And indeed Christian disciples down the centuries have found this teaching distinctly uncomfortable, and have tried to take the sting out of it. Mediaeval commentators explained that there was a very small gate in the walls of Jerusalem, called “the eye of the needle”, so low that a camel could only go through on its knees. So Jesus was making a joke, and what he really meant was that you can be rich and get into heaven, provided you say your prayers.
The problem is that there was no such gate in Jerusalem, and there is no such meaning in Jesus’ teaching. Mark’s account couldn’t really be clearer: Jesus means what he says. Riches, possessions, are a huge obstacle to entering the Kingdom.
Why? Because the Kingdom is God’s gift, and not our construction. We have to receive it as gift, and not grasp it as possession.
Also, the Kingdom is God’s rule and justice made real in the world. The inequalities and injustices that lead to a few people being vastly rich whilst many are grindingly poor have no place there. In God’s Kingdom there are no rich and no poor – there are only those who become like little children, that is, like those who possess nothing but receive everything as a gift. For the poor, who already have nothing, it is easier to enter the Kingdom than for the rich, who have so much to lose.
There are implications of this both for society and for ourselves. Economic injustice is part of the sinfulness of the world, which those who enter the Kingdom have to leave behind. There is a gospel imperative to work in this world to overcome those injustices.
But lest we think that this is an excuse to point the finger at other people, we need to remember that the call to conversion begins with ourselves. It is those who hear the Gospel who must change, so that we can enter God’s kingdom. The Kingdom has to become real in our lives so that it can become real in the world around us. We have to live according to the values of the Kingdom if we are to make those values real in the world. So how we handle property, invest money, use our time, and so on, is part of how we are to respond to the call of Jesus.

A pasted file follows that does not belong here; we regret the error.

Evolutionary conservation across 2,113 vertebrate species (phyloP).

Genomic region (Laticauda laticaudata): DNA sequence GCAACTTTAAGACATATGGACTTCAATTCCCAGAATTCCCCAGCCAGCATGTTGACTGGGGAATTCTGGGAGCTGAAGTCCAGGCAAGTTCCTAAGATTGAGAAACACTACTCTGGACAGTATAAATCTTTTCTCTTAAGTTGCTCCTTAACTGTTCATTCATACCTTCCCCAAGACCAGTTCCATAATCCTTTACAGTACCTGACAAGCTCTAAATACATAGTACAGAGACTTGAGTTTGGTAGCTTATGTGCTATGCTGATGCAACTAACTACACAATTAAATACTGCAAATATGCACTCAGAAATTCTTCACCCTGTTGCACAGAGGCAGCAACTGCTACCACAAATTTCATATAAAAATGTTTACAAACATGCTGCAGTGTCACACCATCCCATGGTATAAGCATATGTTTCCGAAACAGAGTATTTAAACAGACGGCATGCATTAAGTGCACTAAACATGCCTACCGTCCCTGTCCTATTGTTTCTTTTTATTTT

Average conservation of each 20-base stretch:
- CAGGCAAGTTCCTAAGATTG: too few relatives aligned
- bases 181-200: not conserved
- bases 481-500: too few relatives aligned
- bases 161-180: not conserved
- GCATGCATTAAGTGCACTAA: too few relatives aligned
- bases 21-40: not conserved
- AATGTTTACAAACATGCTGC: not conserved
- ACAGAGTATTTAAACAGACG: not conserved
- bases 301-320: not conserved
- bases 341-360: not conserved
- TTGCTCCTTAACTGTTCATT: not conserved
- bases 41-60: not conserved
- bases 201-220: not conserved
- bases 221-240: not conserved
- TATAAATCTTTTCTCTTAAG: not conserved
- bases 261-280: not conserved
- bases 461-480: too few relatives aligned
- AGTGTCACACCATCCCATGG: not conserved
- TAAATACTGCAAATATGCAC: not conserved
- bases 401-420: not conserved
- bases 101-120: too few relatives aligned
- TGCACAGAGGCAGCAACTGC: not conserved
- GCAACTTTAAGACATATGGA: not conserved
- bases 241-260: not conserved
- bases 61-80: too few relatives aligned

Jesus invites us to enter God’s kingdom of justice and righteousness. But to do that we must leave behind all that can hold us back. This will be shown in how we behave and live our lives, of course. But it requires a deeper conversion of our hearts, to become like little children. We need to ask ourselves what attachments, possessions and riches we have that will make it hard for us to enter the Kingdom. This could be anything at all that we cling on to, that we fear to surrender. For we are only able to receive God’s kingdom as a gift if we let go of everything else. Do we trust our heavenly Father enough to do that? Do we trust like little children?
The Kingdom of God, ultimately, is about love. The love of God who desires to embrace all in his justice, righteousness and mercy. And what keeps us out, ultimately, is fear. The fear of loss, the fear that makes us cling on to what we think we possess.
But, as St John tells us, perfect love casts out all fear. The Trappist monk Thomas Merton commented on that. He said that love knows no fear because it has already given away everything it owns, and so it has nothing left to lose.
What do you give the man who has everything? Nothing, because he is no longer able to receive. What do you give a child, who possesses nothing but is simply open to receive what is given? The Kingdom of God.